information & experience with these elements in the Permaculture toolkit are necessary they do not of themselves lead to sustainable systems.

The focus of collaboration,co-operation and personal transformation becomes very clear after David mentioned to the group:

How many competent backyard gardeners have we produced in the last 30
years of Permaculture? How realistic is the future of all of us growing their own
food in a Permaculture way on their own land?

This question come to my mind:
Do we all need to collaborate together and set up local food systems which are ethical and environmental sustainable?

The next day we meet at 9am at the Community Gardens of Mullumbimby an
very inspiring place and project.

                                             A part of Community Gardens Mullumbimby

The workshop started with a short introduction of Davids 30 year long work at his own place Melliodora in Victoria. Its was really really inspiring to here directly from him and his partner Su about the successes and challenges of 30 years Permaculture Design,Education and Living.

                              David and Su sharing details about Melliodora

David Holmgren has been recommending for 30 years: to engage in a shift away from being a dependent consumer, and toward being a responsible self-reliant producer for your household and community, and to shift a significant portion of assets out of the mainstream economy and move them into building household and community resilience.(from Integral

Melliodora is one of the only places with an in depth study and documentation of the effects and benefits of a Permaculture system operating for 30 years and is definitely one of the best managed and established Permaculture sites in the world . David documented very well all the yields , inputs and outputs of his specific site. At Melliodora David and Su have worked within the following areas which are of great importance for resilience:

 History and Connection to place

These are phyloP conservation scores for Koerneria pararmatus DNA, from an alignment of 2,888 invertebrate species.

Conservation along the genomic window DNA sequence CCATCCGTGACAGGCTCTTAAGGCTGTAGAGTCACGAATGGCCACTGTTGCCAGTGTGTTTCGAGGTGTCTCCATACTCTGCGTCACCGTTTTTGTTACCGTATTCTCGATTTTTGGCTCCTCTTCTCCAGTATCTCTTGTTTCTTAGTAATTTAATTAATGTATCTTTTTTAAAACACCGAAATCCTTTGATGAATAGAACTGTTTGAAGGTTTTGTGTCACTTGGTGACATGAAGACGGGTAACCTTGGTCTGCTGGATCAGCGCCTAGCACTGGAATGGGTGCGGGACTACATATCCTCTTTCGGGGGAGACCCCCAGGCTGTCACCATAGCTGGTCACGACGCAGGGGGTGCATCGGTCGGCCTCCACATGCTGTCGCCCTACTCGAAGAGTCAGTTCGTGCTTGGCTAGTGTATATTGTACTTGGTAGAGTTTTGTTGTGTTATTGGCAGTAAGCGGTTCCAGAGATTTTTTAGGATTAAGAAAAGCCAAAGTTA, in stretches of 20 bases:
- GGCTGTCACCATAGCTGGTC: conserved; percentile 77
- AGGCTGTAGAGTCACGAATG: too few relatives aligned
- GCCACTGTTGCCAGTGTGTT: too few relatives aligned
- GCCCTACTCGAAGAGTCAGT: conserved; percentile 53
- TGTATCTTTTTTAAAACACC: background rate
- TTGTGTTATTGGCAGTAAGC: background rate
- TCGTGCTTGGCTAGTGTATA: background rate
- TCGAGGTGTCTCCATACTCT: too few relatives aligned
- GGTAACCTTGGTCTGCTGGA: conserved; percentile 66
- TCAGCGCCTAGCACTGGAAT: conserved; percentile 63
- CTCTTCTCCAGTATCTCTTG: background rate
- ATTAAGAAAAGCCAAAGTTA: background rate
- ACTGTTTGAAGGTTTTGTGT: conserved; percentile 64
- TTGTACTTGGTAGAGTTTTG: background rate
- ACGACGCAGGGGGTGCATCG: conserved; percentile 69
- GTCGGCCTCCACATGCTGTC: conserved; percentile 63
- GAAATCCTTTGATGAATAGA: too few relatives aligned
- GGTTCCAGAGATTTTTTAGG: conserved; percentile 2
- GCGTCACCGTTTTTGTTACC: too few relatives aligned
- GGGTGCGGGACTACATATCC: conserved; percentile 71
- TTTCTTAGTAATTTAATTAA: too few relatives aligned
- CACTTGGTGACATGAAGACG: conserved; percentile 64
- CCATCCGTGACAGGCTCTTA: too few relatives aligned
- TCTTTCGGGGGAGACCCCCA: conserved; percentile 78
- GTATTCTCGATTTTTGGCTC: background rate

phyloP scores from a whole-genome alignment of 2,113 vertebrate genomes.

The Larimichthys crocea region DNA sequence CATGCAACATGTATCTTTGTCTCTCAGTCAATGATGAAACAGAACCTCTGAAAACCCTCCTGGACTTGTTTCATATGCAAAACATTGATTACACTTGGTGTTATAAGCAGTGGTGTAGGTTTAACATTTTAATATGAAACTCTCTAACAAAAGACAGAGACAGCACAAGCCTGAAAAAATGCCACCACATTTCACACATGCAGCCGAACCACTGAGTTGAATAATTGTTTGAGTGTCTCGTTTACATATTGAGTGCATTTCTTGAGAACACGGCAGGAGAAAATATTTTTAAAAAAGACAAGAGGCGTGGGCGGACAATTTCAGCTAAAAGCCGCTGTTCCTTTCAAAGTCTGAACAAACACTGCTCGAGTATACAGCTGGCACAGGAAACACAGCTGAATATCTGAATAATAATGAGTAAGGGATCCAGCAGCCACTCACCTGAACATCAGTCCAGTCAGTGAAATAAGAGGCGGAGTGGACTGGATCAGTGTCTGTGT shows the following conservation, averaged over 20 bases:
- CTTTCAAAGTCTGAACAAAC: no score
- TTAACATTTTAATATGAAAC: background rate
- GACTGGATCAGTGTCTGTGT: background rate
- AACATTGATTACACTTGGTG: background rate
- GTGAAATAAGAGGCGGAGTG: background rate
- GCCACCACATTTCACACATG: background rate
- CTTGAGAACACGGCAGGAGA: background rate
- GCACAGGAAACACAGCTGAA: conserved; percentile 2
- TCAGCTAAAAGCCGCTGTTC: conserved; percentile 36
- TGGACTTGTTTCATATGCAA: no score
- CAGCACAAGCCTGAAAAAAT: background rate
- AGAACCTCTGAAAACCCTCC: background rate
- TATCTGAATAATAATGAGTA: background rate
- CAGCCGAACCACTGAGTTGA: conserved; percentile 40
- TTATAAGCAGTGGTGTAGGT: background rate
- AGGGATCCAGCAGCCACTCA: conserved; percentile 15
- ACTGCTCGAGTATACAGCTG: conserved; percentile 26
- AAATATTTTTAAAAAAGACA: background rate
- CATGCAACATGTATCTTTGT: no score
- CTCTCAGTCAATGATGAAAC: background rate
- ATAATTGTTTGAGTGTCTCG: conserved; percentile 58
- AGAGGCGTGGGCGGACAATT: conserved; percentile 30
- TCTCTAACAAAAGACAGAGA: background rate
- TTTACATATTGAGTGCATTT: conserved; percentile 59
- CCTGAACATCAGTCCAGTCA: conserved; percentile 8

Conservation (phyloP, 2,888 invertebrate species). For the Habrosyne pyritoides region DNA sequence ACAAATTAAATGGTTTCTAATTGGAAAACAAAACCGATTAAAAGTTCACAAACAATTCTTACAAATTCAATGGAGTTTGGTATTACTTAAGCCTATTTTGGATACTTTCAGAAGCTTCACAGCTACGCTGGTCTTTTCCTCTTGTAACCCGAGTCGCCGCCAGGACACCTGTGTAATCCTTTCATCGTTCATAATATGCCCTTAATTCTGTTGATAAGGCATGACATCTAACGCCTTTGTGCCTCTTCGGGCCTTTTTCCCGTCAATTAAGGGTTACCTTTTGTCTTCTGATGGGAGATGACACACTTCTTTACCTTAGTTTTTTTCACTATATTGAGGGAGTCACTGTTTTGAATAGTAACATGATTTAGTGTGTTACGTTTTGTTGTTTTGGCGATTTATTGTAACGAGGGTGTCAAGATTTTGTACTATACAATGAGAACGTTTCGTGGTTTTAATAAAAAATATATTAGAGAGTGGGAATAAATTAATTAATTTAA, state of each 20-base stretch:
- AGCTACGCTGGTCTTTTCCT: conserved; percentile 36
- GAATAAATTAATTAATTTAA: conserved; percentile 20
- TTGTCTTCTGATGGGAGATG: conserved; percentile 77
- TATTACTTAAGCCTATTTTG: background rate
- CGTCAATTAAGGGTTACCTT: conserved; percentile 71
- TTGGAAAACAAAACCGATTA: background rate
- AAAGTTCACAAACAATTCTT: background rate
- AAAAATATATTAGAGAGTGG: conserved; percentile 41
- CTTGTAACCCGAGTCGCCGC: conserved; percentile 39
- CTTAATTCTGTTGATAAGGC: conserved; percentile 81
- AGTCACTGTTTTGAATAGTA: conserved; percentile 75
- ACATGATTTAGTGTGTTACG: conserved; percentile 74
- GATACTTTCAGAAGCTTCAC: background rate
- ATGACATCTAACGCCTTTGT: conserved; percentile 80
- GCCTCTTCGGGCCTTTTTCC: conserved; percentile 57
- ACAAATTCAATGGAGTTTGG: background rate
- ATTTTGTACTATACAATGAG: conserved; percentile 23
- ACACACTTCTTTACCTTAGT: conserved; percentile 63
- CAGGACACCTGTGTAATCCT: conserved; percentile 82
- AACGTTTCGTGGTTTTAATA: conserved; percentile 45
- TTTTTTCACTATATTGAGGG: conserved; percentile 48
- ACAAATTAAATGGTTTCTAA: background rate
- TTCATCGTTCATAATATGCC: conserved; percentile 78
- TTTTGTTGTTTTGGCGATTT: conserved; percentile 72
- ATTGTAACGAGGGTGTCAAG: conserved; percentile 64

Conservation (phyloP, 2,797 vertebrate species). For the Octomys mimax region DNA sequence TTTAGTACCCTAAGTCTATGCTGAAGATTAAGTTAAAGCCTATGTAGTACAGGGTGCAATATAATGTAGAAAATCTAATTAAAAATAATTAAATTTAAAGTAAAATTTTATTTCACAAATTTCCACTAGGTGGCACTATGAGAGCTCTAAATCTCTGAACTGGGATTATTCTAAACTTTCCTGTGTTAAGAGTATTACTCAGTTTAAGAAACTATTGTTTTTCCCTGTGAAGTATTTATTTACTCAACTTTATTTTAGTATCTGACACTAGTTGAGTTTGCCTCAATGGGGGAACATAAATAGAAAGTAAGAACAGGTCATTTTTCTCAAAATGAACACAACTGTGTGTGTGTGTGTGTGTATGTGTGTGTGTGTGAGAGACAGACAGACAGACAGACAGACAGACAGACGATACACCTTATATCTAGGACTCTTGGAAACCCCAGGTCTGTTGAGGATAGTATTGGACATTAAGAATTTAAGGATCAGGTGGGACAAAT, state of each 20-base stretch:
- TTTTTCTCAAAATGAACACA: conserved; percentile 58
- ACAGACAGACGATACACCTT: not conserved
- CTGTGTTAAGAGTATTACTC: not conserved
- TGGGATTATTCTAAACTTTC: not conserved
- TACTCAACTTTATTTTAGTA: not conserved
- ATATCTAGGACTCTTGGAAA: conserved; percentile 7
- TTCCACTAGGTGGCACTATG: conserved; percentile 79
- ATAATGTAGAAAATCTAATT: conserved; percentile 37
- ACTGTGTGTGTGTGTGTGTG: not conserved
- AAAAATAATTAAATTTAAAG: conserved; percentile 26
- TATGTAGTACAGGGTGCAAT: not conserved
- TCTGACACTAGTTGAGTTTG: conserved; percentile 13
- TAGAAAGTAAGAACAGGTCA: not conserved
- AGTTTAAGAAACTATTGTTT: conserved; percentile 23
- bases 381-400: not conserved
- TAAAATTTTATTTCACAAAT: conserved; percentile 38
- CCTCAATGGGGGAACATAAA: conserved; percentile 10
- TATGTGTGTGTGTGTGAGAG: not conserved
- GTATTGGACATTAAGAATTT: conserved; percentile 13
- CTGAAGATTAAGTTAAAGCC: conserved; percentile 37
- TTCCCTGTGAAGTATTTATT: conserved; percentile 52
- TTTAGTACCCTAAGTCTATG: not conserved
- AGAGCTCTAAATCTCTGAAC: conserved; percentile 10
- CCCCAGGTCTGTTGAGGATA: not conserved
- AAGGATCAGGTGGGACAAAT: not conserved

 Constraints of climate an wildlife
 Surveying the opportunities
 Earthworks
 Ecological building materials
 Passive solar design – cooling,heating,food storage
 Waterharvesting
 Nutrient cycling & soil building
 Garden agriculture – food security,health , conservation
 Tree crops – food,fodder and mulch
 Working with animals – yield & ecological services
 Harvesting wild abundance – mushrooms,bees,berries
 Local and seasonal food culture
 Low energy food preserving
 Immersing children in holistic living
 A focus on shared food
 Renewable energy from low to high tech
 Creative re use and manufacture
 Learning from novel ecosystems
 Food Forests for the future
 Community supported agriculture
 Volunteering and exchange
 Publishing and documentation
 Sharing the space and connecting to the world
 Communicating the message
 Measuring & monitoring your project

The following two question were raised during David presentation:
 Can we measure resilience?
 Does resilience also reduce environmental impact?

Together we were also looking at resilience indicators before we move on to the presentation of the Energy Descent Action Plan (EDAP) for a Brown Tech future. The theme was planning positively for a world of less while we hope for the best but assume the worst. The Energy Descent Scenarios were clearly outline to us:

It was made clear to us that severe climate change and rapid collapse of our resource base could easily trigger a major crisis which most of us are not prepared for. We realized that a crisis also creates opportunities and breaks open a door for new possibilities. The knowledge of this possibilities that might come up connects us to the importance of preparedness to make best use of new opportunities. The valuable skills of practical self-reliance,collaboration and Permaculture Design will help us to make direct change in the following areas:

 Land and nature stewardship
 Buildings and infrastructure
 Tools and technology
 Education and culture
 Health and spiritual well being
 Finance and economics
 Land tenure and community governance

We also brainstormed together in groups useful strategies for specific energy descent scenarios.

Following the brainstorm,we discussed all together strategies to retrofit Mullumbimby and their aim of 100% sustainability in the near future.

A quick mindmap with input from DavidÅ› years of experience and knowledge was created and will be a useful resource for the future work of the Mullumbimby action groups.

Afterwards we had a good lunch of local organic home made food before the action groups of Mullumbimby meet for their 2nd yearly meeting to share,connect and exchange. For me it was impressive to see how forward thinking and active the local community in Mullumbimby is and it gave me a lot of hope and inspiration for the future ahead.

 Thanks so much to David for his inspiring talks and wealth of knowledge,to all the activists involved in direct action in the Mullumbimby area and the organizers from Free Farm for their great work and dedication.It was really a great start into the weekend !

Saturday, 6 June 2015

Our roots are our future - Root and tuber crops


I am telling you a story, it’s the story of your roots, of the plants which feed you, and
which have fed your ancestors ever since. They are also the oldest plants cultivated on earth.
They are reliable, solid, adaptable, humans have transported and adjusted then accordingly to
their wishes and tastes. This story is yours; you will decide what you want to do with it.